Seminar Details

Seminar Details


Thursday

Feb 28

4:00 pm

Accounting for Information Accumulation and Rater Behavior in Constructed Response Student Assessments

Louis Mariano (Joint with CSSS)

Seminar

Carnegie Mellon University - Department of Statistics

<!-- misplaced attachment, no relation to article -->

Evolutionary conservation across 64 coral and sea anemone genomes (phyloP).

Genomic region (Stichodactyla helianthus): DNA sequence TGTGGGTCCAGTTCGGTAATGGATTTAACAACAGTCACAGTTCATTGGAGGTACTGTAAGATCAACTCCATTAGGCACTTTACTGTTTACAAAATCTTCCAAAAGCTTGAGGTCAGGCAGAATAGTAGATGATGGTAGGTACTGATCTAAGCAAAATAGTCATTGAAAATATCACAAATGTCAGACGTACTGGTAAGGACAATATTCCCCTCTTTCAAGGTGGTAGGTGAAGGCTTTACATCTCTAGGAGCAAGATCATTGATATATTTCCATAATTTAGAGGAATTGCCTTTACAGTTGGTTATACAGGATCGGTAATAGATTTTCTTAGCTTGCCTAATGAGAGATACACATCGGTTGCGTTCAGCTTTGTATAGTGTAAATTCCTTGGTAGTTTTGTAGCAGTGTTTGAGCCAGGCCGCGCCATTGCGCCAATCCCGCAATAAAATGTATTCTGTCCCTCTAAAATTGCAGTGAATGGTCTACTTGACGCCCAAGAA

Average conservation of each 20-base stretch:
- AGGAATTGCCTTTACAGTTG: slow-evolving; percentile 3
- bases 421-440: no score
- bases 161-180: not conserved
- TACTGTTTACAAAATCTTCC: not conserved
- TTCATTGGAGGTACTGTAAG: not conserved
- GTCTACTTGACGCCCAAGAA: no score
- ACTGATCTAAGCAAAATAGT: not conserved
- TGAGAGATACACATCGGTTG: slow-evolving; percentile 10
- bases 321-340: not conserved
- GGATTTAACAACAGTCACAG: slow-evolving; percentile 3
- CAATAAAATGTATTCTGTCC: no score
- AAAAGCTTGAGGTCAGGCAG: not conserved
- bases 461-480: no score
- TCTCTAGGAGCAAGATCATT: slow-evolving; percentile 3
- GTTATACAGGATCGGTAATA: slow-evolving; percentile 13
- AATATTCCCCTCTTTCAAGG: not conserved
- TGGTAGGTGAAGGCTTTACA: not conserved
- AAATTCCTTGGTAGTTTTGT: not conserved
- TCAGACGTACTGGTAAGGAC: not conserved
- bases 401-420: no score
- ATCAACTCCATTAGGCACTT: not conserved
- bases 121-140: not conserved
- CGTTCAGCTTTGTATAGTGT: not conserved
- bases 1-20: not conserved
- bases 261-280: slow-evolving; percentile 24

Open-ended (i.e. constructed response) test items have become a stock component of standardized educational assessments. Responses to open-ended items are usually evaluated by human "raters," often with multiple raters judging each response. A pragmatic model of an assessment system using rated responses must be able to accurately capture the additional variability imposed on the system by the raters and address the performance of the raters, both as a group and individually. I will contrast the FACETS model (Linacre, 1989), a mixed-effects multivariate logistic regression model that has been a popular tool for modeling data from rated test items, with a fully hierarchical Bayesian model for rating data (the Hierarchical Rater Model, HRM, of Patz, Junker, Johnson and Mariano, 2002). The HRM makes more realistic assumptions about the dependence between multiple ratings of the same student work, and thus provides a more realistic view of the uncertainty of inferences on parameters and latent variables from rated test items. A rigorous treatment of the approach to dependence and uncertainty in each model will be presented, followed by an exploration the accumulation of information under the HRM, under various scenarios of rater performance (especially poor performance). The HRM will be explored as a flexible tool in the diagnosis of both between and within rater effects by incorporating covariates of rater behavior into the hierarchy of the model. The effect of modality-the design for distributing items among raters-on the severity and consistency of individual raters' performance will be used as an illustration. Both the accurate capture of rater variability and the inclusion/exclusion of rater covariates create model selection problems where parameters easily number in the tens-of-thousands. The adaptation of computational methods for the Bayes factor via a Markov Chain Monte Carlo processes in this high dimensional setting will be discussed.